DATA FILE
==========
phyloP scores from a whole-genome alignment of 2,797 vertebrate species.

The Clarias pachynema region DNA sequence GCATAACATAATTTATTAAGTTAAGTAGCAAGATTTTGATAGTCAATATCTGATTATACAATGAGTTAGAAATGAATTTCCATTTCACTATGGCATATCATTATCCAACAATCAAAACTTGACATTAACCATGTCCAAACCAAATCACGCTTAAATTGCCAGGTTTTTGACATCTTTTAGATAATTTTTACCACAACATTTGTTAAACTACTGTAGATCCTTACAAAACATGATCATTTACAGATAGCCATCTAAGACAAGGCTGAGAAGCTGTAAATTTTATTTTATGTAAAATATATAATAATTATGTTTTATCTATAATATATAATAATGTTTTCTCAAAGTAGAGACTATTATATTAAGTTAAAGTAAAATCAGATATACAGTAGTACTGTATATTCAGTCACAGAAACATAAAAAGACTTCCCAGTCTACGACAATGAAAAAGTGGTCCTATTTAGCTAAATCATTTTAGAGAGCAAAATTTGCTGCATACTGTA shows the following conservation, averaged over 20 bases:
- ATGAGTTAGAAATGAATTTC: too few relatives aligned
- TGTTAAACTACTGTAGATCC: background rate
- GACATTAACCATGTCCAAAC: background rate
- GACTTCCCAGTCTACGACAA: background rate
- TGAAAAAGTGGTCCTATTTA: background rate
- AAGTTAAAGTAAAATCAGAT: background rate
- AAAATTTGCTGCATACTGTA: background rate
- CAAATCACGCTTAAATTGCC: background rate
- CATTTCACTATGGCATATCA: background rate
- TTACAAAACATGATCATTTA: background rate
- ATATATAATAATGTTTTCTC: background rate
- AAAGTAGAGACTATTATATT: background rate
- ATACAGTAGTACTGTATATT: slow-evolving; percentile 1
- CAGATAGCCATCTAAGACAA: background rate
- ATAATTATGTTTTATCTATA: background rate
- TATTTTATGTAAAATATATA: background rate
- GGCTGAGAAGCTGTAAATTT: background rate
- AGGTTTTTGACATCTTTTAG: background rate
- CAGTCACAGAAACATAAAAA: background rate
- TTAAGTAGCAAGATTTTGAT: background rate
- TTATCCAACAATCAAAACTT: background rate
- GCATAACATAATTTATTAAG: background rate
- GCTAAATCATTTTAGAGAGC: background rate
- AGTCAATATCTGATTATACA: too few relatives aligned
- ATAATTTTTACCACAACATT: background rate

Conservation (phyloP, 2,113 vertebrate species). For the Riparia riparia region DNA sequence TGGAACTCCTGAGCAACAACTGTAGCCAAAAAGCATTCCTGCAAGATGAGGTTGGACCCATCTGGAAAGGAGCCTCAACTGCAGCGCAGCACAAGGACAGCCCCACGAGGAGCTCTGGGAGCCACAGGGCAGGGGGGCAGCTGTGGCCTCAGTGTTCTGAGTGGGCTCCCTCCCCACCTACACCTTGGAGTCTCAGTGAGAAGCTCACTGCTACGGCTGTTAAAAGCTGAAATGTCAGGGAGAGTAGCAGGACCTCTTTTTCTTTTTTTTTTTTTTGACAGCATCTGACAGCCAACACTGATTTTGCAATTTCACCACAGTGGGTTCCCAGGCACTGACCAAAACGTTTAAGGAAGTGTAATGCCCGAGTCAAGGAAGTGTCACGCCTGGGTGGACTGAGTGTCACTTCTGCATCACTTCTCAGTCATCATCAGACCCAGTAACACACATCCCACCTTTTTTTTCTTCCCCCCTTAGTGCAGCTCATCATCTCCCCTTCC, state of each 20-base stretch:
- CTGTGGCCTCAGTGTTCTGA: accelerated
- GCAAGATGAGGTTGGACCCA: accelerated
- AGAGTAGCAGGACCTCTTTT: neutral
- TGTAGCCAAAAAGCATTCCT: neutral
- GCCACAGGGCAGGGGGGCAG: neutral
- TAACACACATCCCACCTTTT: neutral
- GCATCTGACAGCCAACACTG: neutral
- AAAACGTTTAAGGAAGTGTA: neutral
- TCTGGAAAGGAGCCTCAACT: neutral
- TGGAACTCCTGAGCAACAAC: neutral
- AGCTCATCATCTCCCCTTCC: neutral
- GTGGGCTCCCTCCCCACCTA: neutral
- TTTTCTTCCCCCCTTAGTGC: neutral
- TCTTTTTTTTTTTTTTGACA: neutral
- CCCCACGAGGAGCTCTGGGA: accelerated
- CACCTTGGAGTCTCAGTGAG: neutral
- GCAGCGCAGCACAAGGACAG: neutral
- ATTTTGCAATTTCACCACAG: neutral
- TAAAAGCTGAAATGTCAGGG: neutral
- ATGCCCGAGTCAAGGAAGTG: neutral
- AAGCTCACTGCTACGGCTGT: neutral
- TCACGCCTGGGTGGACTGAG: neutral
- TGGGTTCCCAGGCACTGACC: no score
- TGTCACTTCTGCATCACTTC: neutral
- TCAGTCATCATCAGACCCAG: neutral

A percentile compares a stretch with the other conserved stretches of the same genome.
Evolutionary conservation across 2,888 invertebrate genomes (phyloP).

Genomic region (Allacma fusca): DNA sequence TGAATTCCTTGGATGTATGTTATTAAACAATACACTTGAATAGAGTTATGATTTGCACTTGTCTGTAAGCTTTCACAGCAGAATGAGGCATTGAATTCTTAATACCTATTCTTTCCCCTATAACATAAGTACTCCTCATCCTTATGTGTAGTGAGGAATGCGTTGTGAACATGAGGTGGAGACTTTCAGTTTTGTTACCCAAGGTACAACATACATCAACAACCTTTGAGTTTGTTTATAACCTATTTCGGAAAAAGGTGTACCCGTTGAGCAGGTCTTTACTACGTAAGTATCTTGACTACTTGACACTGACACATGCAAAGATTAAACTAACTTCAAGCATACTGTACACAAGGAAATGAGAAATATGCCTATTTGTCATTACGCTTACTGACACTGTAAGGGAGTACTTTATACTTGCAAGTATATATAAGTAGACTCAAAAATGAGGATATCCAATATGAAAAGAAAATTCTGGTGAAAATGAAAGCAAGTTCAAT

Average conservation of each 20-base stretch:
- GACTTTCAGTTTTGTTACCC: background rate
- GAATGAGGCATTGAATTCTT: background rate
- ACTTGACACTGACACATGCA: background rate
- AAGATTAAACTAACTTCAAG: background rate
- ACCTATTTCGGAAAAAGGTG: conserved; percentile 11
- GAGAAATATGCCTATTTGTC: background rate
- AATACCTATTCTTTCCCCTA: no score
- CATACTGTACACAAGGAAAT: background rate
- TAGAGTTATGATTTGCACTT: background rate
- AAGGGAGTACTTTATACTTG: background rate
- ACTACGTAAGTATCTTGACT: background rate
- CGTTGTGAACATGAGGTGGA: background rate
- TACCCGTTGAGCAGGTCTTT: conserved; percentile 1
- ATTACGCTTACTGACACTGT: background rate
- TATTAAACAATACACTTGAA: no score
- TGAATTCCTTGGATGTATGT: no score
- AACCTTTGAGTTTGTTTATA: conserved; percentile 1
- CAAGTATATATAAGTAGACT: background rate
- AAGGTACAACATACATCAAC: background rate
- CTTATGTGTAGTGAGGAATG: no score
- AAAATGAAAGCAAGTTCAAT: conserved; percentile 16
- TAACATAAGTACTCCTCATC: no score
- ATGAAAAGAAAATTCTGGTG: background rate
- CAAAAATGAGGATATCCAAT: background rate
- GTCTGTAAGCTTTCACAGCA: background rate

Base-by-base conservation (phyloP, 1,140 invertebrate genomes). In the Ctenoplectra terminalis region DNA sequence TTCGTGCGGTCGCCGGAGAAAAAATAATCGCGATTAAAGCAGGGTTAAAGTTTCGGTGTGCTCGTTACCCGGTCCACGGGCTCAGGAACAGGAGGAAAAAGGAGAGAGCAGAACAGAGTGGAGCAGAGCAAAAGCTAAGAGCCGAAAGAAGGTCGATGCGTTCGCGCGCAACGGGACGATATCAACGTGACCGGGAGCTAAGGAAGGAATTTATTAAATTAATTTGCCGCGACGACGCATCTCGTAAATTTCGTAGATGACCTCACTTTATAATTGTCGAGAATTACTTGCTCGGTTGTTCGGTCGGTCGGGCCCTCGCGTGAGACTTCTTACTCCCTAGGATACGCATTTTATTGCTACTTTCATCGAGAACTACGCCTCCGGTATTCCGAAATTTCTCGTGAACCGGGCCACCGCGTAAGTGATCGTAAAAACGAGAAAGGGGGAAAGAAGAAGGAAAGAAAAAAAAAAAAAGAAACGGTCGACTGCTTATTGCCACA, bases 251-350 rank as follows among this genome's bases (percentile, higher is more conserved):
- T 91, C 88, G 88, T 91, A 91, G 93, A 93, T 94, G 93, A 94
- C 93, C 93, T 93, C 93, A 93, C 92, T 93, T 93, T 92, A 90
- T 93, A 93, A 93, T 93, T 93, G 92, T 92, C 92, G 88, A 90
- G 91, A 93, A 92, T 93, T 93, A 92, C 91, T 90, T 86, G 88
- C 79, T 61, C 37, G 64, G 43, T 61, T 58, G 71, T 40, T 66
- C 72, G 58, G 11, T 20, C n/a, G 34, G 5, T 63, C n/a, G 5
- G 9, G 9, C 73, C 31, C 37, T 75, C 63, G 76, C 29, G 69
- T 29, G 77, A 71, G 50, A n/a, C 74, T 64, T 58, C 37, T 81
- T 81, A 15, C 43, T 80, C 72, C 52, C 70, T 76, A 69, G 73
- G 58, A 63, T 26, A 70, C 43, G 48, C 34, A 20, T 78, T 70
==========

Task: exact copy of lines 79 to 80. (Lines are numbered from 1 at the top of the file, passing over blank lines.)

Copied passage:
- TAACATAAGTACTCCTCATC: no score
- ATGAAAAGAAAATTCTGGTG: background rate